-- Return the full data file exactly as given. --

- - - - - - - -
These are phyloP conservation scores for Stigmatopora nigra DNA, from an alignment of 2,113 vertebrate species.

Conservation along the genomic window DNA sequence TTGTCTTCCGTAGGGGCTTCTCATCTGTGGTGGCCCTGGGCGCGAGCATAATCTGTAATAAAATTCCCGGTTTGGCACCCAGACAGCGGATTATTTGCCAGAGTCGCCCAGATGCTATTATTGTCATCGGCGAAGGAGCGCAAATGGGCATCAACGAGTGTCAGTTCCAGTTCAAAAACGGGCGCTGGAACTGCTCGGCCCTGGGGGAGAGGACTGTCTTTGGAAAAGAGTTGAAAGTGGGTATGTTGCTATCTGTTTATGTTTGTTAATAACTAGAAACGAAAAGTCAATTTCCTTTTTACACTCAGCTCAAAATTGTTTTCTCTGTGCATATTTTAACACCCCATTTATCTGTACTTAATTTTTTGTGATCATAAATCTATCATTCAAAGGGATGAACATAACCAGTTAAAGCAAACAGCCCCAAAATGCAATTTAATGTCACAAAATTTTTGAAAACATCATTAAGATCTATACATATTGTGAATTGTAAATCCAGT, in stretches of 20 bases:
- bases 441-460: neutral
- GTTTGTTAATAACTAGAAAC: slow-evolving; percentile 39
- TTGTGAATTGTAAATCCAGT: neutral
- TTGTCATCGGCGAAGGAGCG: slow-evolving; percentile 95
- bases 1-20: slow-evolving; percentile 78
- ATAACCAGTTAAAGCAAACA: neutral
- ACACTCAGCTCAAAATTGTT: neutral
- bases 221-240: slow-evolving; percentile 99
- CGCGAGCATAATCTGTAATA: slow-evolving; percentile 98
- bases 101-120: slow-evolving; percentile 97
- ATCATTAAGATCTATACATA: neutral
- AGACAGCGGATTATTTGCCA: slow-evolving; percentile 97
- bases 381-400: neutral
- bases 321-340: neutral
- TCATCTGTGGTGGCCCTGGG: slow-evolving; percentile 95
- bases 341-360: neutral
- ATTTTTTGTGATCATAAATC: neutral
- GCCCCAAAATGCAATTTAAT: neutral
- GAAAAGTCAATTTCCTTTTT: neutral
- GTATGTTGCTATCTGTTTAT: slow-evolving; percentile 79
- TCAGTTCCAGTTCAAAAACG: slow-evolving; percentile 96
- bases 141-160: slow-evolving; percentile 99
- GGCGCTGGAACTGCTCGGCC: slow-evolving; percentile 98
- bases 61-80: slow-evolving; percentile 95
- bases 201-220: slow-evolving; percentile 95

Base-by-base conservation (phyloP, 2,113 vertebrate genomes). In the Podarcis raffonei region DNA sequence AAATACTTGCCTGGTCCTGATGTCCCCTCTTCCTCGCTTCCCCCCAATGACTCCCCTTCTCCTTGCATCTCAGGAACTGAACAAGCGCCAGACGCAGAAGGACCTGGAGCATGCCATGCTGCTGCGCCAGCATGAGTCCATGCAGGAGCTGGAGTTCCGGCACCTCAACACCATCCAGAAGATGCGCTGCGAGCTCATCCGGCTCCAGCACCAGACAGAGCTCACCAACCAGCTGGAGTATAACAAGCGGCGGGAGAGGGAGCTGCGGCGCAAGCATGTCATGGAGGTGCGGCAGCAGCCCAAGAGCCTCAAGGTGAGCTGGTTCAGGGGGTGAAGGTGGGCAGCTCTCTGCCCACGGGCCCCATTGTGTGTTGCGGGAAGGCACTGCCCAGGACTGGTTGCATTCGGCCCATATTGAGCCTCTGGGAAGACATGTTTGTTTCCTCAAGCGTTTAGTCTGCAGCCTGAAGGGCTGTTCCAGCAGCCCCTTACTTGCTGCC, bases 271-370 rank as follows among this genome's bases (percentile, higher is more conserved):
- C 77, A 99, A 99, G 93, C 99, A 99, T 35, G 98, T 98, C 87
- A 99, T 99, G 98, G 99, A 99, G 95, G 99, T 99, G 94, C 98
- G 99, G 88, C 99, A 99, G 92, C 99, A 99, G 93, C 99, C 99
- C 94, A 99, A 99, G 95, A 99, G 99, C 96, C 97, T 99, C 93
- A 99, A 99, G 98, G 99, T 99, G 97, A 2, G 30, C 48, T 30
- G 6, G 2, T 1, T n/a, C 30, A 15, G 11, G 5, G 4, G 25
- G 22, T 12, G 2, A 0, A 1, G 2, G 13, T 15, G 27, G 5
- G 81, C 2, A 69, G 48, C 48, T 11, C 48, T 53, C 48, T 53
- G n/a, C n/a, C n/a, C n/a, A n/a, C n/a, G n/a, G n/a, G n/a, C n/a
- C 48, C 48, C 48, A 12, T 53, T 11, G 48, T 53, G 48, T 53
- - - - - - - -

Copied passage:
These are phyloP conservation scores for Stigmatopora nigra DNA, from an alignment of 2,113 vertebrate species.

Conservation along the genomic window DNA sequence TTGTCTTCCGTAGGGGCTTCTCATCTGTGGTGGCCCTGGGCGCGAGCATAATCTGTAATAAAATTCCCGGTTTGGCACCCAGACAGCGGATTATTTGCCAGAGTCGCCCAGATGCTATTATTGTCATCGGCGAAGGAGCGCAAATGGGCATCAACGAGTGTCAGTTCCAGTTCAAAAACGGGCGCTGGAACTGCTCGGCCCTGGGGGAGAGGACTGTCTTTGGAAAAGAGTTGAAAGTGGGTATGTTGCTATCTGTTTATGTTTGTTAATAACTAGAAACGAAAAGTCAATTTCCTTTTTACACTCAGCTCAAAATTGTTTTCTCTGTGCATATTTTAACACCCCATTTATCTGTACTTAATTTTTTGTGATCATAAATCTATCATTCAAAGGGATGAACATAACCAGTTAAAGCAAACAGCCCCAAAATGCAATTTAATGTCACAAAATTTTTGAAAACATCATTAAGATCTATACATATTGTGAATTGTAAATCCAGT, in stretches of 20 bases:
- bases 441-460: neutral
- GTTTGTTAATAACTAGAAAC: slow-evolving; percentile 39
- TTGTGAATTGTAAATCCAGT: neutral
- TTGTCATCGGCGAAGGAGCG: slow-evolving; percentile 95
- bases 1-20: slow-evolving; percentile 78
- ATAACCAGTTAAAGCAAACA: neutral
- ACACTCAGCTCAAAATTGTT: neutral
- bases 221-240: slow-evolving; percentile 99
- CGCGAGCATAATCTGTAATA: slow-evolving; percentile 98
- bases 101-120: slow-evolving; percentile 97
- ATCATTAAGATCTATACATA: neutral
- AGACAGCGGATTATTTGCCA: slow-evolving; percentile 97
- bases 381-400: neutral
- bases 321-340: neutral
- TCATCTGTGGTGGCCCTGGG: slow-evolving; percentile 95
- bases 341-360: neutral
- ATTTTTTGTGATCATAAATC: neutral
- GCCCCAAAATGCAATTTAAT: neutral
- GAAAAGTCAATTTCCTTTTT: neutral
- GTATGTTGCTATCTGTTTAT: slow-evolving; percentile 79
- TCAGTTCCAGTTCAAAAACG: slow-evolving; percentile 96
- bases 141-160: slow-evolving; percentile 99
- GGCGCTGGAACTGCTCGGCC: slow-evolving; percentile 98
- bases 61-80: slow-evolving; percentile 95
- bases 201-220: slow-evolving; percentile 95

Base-by-base conservation (phyloP, 2,113 vertebrate genomes). In the Podarcis raffonei region DNA sequence AAATACTTGCCTGGTCCTGATGTCCCCTCTTCCTCGCTTCCCCCCAATGACTCCCCTTCTCCTTGCATCTCAGGAACTGAACAAGCGCCAGACGCAGAAGGACCTGGAGCATGCCATGCTGCTGCGCCAGCATGAGTCCATGCAGGAGCTGGAGTTCCGGCACCTCAACACCATCCAGAAGATGCGCTGCGAGCTCATCCGGCTCCAGCACCAGACAGAGCTCACCAACCAGCTGGAGTATAACAAGCGGCGGGAGAGGGAGCTGCGGCGCAAGCATGTCATGGAGGTGCGGCAGCAGCCCAAGAGCCTCAAGGTGAGCTGGTTCAGGGGGTGAAGGTGGGCAGCTCTCTGCCCACGGGCCCCATTGTGTGTTGCGGGAAGGCACTGCCCAGGACTGGTTGCATTCGGCCCATATTGAGCCTCTGGGAAGACATGTTTGTTTCCTCAAGCGTTTAGTCTGCAGCCTGAAGGGCTGTTCCAGCAGCCCCTTACTTGCTGCC, bases 271-370 rank as follows among this genome's bases (percentile, higher is more conserved):
- C 77, A 99, A 99, G 93, C 99, A 99, T 35, G 98, T 98, C 87
- A 99, T 99, G 98, G 99, A 99, G 95, G 99, T 99, G 94, C 98
- G 99, G 88, C 99, A 99, G 92, C 99, A 99, G 93, C 99, C 99
- C 94, A 99, A 99, G 95, A 99, G 99, C 96, C 97, T 99, C 93
- A 99, A 99, G 98, G 99, T 99, G 97, A 2, G 30, C 48, T 30
- G 6, G 2, T 1, T n/a, C 30, A 15, G 11, G 5, G 4, G 25
- G 22, T 12, G 2, A 0, A 1, G 2, G 13, T 15, G 27, G 5
- G 81, C 2, A 69, G 48, C 48, T 11, C 48, T 53, C 48, T 53
- G n/a, C n/a, C n/a, C n/a, A n/a, C n/a, G n/a, G n/a, G n/a, C n/a
- C 48, C 48, C 48, A 12, T 53, T 11, G 48, T 53, G 48, T 53